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Month: May 2012

thank heaven for little grills

“By enabling farmers to generate food surpluses, food production permitted farming societies to support full-time craft specialists who did not grow their own food and who developed technologies. Besides sustaining scribes and inventors, food production also enabled farmers to support politicians.” Jared Diamond, from ‘Guns, Germs, and Steel’    This is the backyard of a spec home in _____?______. Grass fed beef costs around $25…


the frock makes the man

[flowplayer src=’’ splash=’’] “PROUD PRELATE: You know what you were before I made you what you are now. If you do not immediately comply with my request, I will unfrock you, by God. –Elizabeth” This is a letter Queen Elizabeth wrote in 1575 to a minion who disobeyed her. He was a Bishop, whatever that meant at the time. Elizabeth wanted to take one of…


the artful dodger



“Some people are ruminators and some people aren’t, and the ones who are can turn one bad incident into a lifetime of trauma. ‘You can’t let yourself think how close this shit is,’ O’Byrne explained to me later. ‘Inches. Everything is that close. There’s just places I don’t allow my mind to go. Steiner was saying to me, ‘What if the bullet—’ and I just stopped him right there. I didn’t even let him finish. I said, ‘But it didn’t. It didn’t.’

from War, by Sebastian Junger



grab your partner



I’ve a very pessimistic view of life. You should know that about me if we’re gonna go out, you know. I feel that life is divided up into the horrible and the miserable.


Those are the two categories . . .The horrible would be like, I don’t know, terminal cases.


And blind people, crippled . . . I don’t know how they get through life, it’s amazing to me.


You know, and the miserable is everyone else. That’s all. So when you go through life you should be thankful that you’re miserable, because that’s—you’re very lucky . . . to be . . . (overlapping Annie’s laughter) . . . to be miserable.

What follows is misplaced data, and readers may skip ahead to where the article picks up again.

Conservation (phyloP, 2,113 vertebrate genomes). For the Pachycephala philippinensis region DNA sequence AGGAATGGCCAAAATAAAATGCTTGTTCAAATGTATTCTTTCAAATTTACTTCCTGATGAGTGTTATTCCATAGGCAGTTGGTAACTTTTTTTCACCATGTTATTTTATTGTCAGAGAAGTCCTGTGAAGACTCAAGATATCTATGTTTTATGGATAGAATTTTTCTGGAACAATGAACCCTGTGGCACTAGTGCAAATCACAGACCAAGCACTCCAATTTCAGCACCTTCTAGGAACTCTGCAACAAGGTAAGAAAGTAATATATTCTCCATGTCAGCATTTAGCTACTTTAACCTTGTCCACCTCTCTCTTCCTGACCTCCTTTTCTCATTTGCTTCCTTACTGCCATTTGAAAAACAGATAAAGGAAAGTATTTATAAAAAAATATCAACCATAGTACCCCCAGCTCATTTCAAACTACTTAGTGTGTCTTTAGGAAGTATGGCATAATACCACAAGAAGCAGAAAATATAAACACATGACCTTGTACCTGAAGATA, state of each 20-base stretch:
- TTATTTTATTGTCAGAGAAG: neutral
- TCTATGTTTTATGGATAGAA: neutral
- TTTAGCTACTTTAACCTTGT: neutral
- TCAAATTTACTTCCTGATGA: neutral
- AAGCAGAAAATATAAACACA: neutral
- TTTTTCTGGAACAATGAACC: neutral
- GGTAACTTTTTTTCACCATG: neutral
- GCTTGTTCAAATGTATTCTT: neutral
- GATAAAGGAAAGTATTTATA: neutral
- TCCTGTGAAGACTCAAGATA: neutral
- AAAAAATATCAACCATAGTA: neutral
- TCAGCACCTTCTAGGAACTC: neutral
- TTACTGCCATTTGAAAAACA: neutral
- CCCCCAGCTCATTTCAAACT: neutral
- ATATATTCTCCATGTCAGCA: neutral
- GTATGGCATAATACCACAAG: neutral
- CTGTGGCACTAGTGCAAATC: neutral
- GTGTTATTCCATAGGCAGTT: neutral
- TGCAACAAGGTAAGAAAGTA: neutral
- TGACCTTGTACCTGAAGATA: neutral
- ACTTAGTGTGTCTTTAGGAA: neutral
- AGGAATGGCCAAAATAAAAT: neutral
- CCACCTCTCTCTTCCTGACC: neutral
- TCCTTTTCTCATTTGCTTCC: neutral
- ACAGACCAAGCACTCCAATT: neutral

Woody Allen, from Annie Hall


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The Brain That Wouldn’t Die

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“His affection for his present wife grew steadily. Her cleverness gave him no trouble, and, indeed, he liked to see her reading poetry or something about social questions; it distinguished her from the wives of other men. He had only to call, and she clapped the book up and was ready to do what he wished.  Then they would argue so jollily, and once or twice she had him in quite a tight corner, but as soon as he grew really serious, she gave in. Man is for war, woman for the recreation of the warrior, but he does not dislike it if she makes a show of fight. She cannot win in a real battle, having no muscles, only nerves. Nerves make her jump out of a moving motor-car, or refuse to be married fashionably.”

E.M. Forster, Howard’s End


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nude human bridge

  Dante: Excuse me, that man’s body is being used as a bridge. Hypocrite: Yes, everyone who comes by here walks on his writhing back. Dante: What did he do? Hypocrite: He sentenced a good man to death. Dante: What about those men over there? What’s their problem? Hypocrite: Religion took them to a dark place. So now they wear heavy robes. I mean, their…

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ear in the grass



“The average number of parts now added is ten. This includes most of the following:
hair, eyes, pupils, ear, two or three parts at the neck, arm and fingers, leg and foot.
The arm for most is placed accurately (in the upper third of the body), points upward,
and is either of the right length or too short. The three fingers may be shaped nicely.
Leg placement and length are improving though the leg may may be too straight and too short. The foot points in the correct direction and is usually of a good length.